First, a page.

History of Pacific Domes

On a small organic garden in 1979, Asha Deliverance created her first geodesic dome on an old Singer sewing machine. Having studied the work of Buckminster Fuller and ancient Vedic philosophers, Asha dedicated herself to the creation of a more sustainable future. Deliverance continued to master the art of dome-building for several years during her time as a midwife and mother.

People fell in love with her dome models and her passion for the work. In 1980, Asha and her family opened a business called Unicorn Dome Works. A few years later Asha felt she needed to be more “coorporate” and Pacific Domes was born to support the growing demand for geodesic domes worldwide. Since then, Pacific Domes has surrounded itself with creative, cutting edge thinkers who, in collaboration with Asha herself, have pioneered a brighter future filled with alternatives in technology, shelter, and design.

Fist company logo before it was pacific domes
Asha Deliverance in one of her first domes, showing a screen for the round window
Asha Deliverance in one of her first domes, showing a screen for the round window

Buckminster Fuller

It all began in the 1940’s, when inventor, architect, engineer, mathematician and cosmologist, R. Buckminster Fuller set his intention to solve mankind’s housing problem. Through replicating “nature’s own co-ordinate system” found in all spheres from planets to molecules, and through the understanding that gravitational forces are spherical (not linear), the geodesic dome was born. His designs superseded the structural integrity of any architectural structure yet made. In 1970, the American Institute of Architects awarded “Bucky” a gold metal, acclaiming the geodesic dome as “the strongest, lightest and most efficient means of enclosing space known to man.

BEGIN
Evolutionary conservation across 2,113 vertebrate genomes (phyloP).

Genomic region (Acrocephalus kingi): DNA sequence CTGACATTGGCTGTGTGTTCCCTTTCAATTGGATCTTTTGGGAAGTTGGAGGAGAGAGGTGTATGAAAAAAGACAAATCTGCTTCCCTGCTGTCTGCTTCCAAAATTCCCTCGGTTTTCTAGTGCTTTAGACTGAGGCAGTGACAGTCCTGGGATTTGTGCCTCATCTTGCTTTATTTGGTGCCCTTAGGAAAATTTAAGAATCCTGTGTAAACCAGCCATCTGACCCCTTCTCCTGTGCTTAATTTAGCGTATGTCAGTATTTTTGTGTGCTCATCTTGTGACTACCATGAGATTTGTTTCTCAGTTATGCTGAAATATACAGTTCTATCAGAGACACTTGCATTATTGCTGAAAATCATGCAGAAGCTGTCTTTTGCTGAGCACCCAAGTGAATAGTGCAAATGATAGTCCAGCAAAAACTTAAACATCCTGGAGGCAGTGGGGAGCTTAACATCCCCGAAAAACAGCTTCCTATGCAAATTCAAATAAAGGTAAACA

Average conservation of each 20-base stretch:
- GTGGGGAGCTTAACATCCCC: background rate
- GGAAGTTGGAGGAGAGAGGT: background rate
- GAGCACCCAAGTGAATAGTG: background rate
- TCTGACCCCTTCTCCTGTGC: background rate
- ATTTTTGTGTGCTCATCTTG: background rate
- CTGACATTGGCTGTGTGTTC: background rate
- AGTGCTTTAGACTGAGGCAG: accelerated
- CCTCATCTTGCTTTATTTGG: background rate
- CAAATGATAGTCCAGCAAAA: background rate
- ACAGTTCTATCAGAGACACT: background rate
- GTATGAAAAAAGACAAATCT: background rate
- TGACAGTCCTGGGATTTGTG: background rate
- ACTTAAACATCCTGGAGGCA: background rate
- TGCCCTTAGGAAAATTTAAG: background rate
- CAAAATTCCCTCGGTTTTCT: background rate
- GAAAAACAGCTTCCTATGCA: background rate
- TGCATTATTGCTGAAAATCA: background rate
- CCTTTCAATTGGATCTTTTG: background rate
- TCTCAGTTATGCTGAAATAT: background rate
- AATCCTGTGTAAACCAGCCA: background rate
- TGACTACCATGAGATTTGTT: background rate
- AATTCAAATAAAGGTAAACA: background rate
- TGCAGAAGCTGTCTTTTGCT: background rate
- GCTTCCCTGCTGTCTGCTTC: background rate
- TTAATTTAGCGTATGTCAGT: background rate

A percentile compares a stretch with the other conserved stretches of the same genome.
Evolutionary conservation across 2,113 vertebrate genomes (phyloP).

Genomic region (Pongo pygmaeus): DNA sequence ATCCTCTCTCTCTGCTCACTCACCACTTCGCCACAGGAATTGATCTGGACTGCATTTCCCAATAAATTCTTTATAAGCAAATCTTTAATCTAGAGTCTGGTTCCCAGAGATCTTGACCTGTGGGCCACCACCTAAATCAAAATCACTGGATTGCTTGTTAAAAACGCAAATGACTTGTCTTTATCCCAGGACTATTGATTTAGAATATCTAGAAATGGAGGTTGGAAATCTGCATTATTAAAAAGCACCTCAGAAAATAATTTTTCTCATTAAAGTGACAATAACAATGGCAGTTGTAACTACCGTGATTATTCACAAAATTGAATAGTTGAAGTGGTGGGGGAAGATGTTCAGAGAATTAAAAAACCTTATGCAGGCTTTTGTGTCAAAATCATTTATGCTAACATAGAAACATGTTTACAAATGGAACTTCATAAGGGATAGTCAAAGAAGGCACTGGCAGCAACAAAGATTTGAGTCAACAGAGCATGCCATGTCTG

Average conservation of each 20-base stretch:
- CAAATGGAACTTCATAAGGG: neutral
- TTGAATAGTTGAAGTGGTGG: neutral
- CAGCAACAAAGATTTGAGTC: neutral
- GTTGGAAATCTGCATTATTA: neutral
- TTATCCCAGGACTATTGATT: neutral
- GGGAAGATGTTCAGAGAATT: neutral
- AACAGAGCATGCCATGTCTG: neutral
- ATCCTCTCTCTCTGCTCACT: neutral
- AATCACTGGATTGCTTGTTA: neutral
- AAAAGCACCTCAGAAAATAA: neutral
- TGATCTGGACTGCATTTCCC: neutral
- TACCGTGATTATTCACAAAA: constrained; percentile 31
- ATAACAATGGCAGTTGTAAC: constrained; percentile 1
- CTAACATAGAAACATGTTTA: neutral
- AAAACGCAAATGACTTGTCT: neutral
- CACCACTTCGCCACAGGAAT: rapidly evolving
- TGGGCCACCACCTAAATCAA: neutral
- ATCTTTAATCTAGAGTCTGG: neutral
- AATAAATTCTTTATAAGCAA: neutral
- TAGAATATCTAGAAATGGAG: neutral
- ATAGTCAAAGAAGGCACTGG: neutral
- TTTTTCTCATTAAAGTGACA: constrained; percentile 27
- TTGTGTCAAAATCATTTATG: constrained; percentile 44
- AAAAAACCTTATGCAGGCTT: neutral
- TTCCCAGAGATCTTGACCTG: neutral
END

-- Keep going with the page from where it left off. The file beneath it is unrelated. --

Pacific High School

In 1969, After Asha moved to Santa Cruz to join the biodynamic farm, a dome building project began, to house 60 students and teachers at an “alternative” high school in the Santa Cruz mountains close to the farm. Utilizing Bucky’s designs, 17 domes were made, experimenting with as many materials as possible; plywood, aluminum, sheet metal, fiberglass, Ferro-cement, cedar shingles, asphalt shingles, and even nitrogen-inflated vinyl pillows. This project became a focus for the counterculture’s dome building movement of the late ’60s/’70s.

Pacific High School - PD History

The Dome Books

By 1970 it was obvious that there was enough interest and information to compose a publication about dome building. The Whole Earth Catalog’s production facility was utilized to create Domebook One and later, in 1971, Domebook 2. These books birthed a global movement utilizing Bucky’s dome technology. In 1973, Shelter was compiled. It is a “how to book” on hand built housing, with a chapter called Domebook 3. Some of the people from Pacific High school were also involved in the manifestation of the Domebooks.

Pacific Domes - Dome Book 1
Pacific Domes - Dome Book 2

Pacific Domes

At Pacific Domes, we inspire the world to live simply, sustainably, and peacefully. Our domes model harmonious coexistence with the earth and ourselves. We work with top thinkers around the globe to promote sustainable solutions and climate-change education with our Planetarium and Projection dome partners. We provide relief domes in times of natural disaster. We make children smile with simple playground domes. We bring everyone under the same roof at gatherings, festivals, and events. We are here to support humanity, and to do so in a way that is kind to our fragile planet.

20' Ferme Des Etoile France